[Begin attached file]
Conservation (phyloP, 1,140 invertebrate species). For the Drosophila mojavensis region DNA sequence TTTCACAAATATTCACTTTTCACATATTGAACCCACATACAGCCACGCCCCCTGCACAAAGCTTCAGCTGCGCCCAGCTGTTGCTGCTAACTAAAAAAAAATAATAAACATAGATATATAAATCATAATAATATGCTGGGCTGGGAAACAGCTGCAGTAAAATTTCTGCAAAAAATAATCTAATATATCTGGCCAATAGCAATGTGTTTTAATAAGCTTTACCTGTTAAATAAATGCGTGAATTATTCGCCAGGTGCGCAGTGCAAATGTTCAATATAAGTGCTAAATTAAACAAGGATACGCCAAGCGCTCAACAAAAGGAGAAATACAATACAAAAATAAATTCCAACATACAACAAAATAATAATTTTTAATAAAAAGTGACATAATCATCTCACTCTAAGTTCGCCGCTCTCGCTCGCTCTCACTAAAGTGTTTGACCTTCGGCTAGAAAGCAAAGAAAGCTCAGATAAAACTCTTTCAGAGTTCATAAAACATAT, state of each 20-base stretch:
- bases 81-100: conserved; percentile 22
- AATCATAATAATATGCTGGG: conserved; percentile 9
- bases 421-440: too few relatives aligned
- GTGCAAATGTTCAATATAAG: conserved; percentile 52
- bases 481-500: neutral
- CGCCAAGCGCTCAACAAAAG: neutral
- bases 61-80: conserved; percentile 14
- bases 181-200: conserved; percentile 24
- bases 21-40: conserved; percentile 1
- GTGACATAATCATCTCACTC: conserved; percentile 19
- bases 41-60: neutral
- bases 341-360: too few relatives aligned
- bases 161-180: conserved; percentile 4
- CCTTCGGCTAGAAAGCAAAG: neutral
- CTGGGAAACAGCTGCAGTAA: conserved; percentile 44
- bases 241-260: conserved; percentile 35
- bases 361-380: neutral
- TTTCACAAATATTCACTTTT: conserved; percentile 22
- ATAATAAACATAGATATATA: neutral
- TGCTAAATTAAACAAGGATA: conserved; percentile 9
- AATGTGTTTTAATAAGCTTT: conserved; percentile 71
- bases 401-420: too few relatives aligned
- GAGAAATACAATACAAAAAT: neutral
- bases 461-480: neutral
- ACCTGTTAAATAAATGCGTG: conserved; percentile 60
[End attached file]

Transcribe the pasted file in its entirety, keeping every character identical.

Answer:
Conservation (phyloP, 1,140 invertebrate species). For the Drosophila mojavensis region DNA sequence TTTCACAAATATTCACTTTTCACATATTGAACCCACATACAGCCACGCCCCCTGCACAAAGCTTCAGCTGCGCCCAGCTGTTGCTGCTAACTAAAAAAAAATAATAAACATAGATATATAAATCATAATAATATGCTGGGCTGGGAAACAGCTGCAGTAAAATTTCTGCAAAAAATAATCTAATATATCTGGCCAATAGCAATGTGTTTTAATAAGCTTTACCTGTTAAATAAATGCGTGAATTATTCGCCAGGTGCGCAGTGCAAATGTTCAATATAAGTGCTAAATTAAACAAGGATACGCCAAGCGCTCAACAAAAGGAGAAATACAATACAAAAATAAATTCCAACATACAACAAAATAATAATTTTTAATAAAAAGTGACATAATCATCTCACTCTAAGTTCGCCGCTCTCGCTCGCTCTCACTAAAGTGTTTGACCTTCGGCTAGAAAGCAAAGAAAGCTCAGATAAAACTCTTTCAGAGTTCATAAAACATAT, state of each 20-base stretch:
- bases 81-100: conserved; percentile 22
- AATCATAATAATATGCTGGG: conserved; percentile 9
- bases 421-440: too few relatives aligned
- GTGCAAATGTTCAATATAAG: conserved; percentile 52
- bases 481-500: neutral
- CGCCAAGCGCTCAACAAAAG: neutral
- bases 61-80: conserved; percentile 14
- bases 181-200: conserved; percentile 24
- bases 21-40: conserved; percentile 1
- GTGACATAATCATCTCACTC: conserved; percentile 19
- bases 41-60: neutral
- bases 341-360: too few relatives aligned
- bases 161-180: conserved; percentile 4
- CCTTCGGCTAGAAAGCAAAG: neutral
- CTGGGAAACAGCTGCAGTAA: conserved; percentile 44
- bases 241-260: conserved; percentile 35
- bases 361-380: neutral
- TTTCACAAATATTCACTTTT: conserved; percentile 22
- ATAATAAACATAGATATATA: neutral
- TGCTAAATTAAACAAGGATA: conserved; percentile 9
- AATGTGTTTTAATAAGCTTT: conserved; percentile 71
- bases 401-420: too few relatives aligned
- GAGAAATACAATACAAAAAT: neutral
- bases 461-480: neutral
- ACCTGTTAAATAAATGCGTG: conserved; percentile 60